Forget Me Not: ICAV Online Event Feedback

by Pamela Kim adopted from Sth Korea to the USA.

These are my thoughts about ICAV’s online event for adoptees with filmmaker and guest speaker, Sun Hee Engelstoft (adopted from Korea to Denmark). I’ve been thinking about it ever since and putting it off because it’s heavy. I don’t really have the emotional capacity to write everything I want to say smoothly so I’m just going to put some of the highlights out there in no particular order.

Pamela Kim in Korea before adoption with foster mother. Pamela’s Korean name on the sign – Kim Ah Young.

Sun Hee’s groundbreaking film Forget Me Not, tells the story of 3 birthmothers in Korea who were coerced into giving up their babies. During Sun Hee’s talk I learned that Sun Hee lived in the shelter with the mothers for two years. She was sort of like a confidante for them, unable to be placed within the usual hierarchy in Korea because she’s an adoptee. In spite of their closeness, most of the mothers have chosen not to keep in touch with Sun Hee because she represents the most painful part of their lives. One of the mothers ended up in a mental institution and was forbidden to keep in touch with Sun Hee and also her child, despite the promises that she would be able to. The other mothers married and eventually had more kids.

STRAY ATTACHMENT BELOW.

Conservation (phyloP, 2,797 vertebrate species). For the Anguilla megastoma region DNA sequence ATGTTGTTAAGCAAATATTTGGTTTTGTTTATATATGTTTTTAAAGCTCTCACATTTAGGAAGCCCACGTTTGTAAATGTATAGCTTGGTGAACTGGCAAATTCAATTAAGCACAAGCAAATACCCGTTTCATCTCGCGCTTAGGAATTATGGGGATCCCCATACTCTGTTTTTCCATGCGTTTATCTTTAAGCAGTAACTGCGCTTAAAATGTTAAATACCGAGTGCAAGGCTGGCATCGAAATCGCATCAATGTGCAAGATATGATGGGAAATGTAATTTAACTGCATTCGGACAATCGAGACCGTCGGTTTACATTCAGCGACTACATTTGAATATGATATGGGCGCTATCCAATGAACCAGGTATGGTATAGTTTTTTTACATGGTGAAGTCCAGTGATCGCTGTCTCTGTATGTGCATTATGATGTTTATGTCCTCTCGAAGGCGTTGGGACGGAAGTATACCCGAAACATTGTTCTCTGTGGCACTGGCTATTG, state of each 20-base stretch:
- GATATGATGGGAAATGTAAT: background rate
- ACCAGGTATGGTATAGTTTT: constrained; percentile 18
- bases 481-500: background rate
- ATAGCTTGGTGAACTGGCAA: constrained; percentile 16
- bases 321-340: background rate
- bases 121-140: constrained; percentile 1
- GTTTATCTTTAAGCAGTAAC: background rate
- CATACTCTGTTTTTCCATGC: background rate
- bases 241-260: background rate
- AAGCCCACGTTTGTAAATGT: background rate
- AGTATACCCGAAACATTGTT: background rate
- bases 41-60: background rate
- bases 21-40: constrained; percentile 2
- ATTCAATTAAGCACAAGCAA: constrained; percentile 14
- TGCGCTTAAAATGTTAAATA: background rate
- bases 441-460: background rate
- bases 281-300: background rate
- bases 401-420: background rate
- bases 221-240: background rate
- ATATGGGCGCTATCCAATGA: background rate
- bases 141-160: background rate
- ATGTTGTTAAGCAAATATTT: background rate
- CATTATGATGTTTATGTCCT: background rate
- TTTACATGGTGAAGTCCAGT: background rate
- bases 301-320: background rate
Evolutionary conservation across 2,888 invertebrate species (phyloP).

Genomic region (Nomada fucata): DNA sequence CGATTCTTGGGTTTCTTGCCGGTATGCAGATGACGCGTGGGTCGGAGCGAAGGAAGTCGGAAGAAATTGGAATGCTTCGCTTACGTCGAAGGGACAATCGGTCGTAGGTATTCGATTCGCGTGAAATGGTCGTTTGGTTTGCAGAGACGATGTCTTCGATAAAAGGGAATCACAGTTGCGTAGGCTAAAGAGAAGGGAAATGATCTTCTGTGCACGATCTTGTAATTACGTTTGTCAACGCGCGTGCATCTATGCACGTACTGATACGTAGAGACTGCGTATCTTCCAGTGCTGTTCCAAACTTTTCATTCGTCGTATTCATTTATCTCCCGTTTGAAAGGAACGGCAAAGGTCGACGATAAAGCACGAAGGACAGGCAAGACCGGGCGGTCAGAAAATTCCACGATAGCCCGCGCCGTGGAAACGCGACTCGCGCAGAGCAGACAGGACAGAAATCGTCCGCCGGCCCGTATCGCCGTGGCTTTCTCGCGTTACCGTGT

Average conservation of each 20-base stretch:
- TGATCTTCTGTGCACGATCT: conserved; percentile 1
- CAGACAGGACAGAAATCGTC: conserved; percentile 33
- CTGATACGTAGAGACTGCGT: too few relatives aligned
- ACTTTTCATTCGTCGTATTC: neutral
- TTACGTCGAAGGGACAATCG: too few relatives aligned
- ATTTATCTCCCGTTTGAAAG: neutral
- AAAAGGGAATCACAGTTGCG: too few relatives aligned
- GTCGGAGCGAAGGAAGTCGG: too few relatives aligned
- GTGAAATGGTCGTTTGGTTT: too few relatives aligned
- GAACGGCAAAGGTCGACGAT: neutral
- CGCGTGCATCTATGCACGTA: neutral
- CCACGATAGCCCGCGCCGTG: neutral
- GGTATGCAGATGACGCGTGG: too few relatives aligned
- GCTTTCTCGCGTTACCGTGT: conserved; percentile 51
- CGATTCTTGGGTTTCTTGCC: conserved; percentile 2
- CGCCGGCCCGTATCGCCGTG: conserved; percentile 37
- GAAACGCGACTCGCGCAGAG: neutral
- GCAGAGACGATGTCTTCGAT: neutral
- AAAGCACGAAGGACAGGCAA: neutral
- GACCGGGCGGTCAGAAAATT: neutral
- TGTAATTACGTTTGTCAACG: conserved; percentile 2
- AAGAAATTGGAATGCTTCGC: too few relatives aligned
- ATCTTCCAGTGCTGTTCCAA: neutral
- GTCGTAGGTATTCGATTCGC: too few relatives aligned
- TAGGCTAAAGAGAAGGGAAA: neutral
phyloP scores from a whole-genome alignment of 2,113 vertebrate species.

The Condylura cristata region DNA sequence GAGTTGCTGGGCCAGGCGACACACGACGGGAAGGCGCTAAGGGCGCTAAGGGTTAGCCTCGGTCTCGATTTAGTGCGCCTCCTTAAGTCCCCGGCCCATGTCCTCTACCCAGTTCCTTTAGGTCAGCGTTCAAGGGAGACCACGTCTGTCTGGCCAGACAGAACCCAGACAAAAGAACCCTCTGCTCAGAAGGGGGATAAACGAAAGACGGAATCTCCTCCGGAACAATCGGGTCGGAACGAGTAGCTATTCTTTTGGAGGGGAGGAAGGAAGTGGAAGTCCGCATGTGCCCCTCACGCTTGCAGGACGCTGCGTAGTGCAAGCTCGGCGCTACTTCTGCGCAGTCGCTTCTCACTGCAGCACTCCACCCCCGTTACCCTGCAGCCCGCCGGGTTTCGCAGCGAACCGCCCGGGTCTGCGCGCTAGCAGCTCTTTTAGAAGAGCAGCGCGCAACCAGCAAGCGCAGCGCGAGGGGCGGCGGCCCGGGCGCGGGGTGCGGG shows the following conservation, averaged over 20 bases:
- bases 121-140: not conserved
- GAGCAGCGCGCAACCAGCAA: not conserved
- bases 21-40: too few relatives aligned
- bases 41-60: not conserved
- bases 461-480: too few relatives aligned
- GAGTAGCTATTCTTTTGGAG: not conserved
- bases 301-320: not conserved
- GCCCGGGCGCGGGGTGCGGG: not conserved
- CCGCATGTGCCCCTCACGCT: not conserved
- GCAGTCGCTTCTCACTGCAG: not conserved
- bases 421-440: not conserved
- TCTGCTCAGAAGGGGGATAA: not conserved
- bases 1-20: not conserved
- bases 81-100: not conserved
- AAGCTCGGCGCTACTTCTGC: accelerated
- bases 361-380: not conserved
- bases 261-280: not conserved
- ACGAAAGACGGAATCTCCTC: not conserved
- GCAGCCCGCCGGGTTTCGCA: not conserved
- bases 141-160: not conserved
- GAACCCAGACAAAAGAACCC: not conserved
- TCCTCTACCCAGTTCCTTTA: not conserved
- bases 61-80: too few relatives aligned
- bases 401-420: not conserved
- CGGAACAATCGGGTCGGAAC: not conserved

Sun Hee had planned to complete the film in 2 years but it ended up taking 8-9 years. She might have given up but she felt an obligation to tell the mothers’ stories. Sun Hee said that if she had her own children, she doesn’t think she could have made the film; the implication was that it would have been too painful.

I hung onto every word of Sun Hee’s talk filled with so much valuable knowledge and poignant perspective. Here are a few sentences from Sun Hee that really struck me and will stay with me forever.

“Mothers want to keep their children. Period.” Only when mothers were threatened with the loss of family and any future were they unsure about this. Sun Hee said, “I believe I saw how the mothers would close down and how babies would close down, and that was really, really painful to watch.” I could see the pain on Sun Hee’s face as she recalled these memories. I think about myself as a child and how incredibly difficult it was to open up again.

“Relinquishment is an every-day decision.” This blew me away. Sun Hee talked about how she had always thought of relinquishment as something that happens once, on a specific day, and then it’s over. But she found that this was not the case. Every day the mothers were faced with the question of whether to relinquish: when they were pregnant they questioned; after giving birth they questioned more intensely; and even after actually giving the children up they wondered if they’d made the right decision. Most of the mothers could have visited or made contact with their children and they chose not to. When I heard this, I thought about what this means for us adoptees being on the other side. To me it means that abandonment is an every-day experience. We are given up and then every day our mothers do not come to find us, we are abandoned again. It’s not something that happens once.

I don’t know how to end this other than to say thank you from the bottom of my heart, Sun Hee. You have become a bridge between our mothers’ world and our adoptee world. Thank you for honouring their trauma, our trauma, your trauma. Thank you for helping to tell us the truth. We were wanted!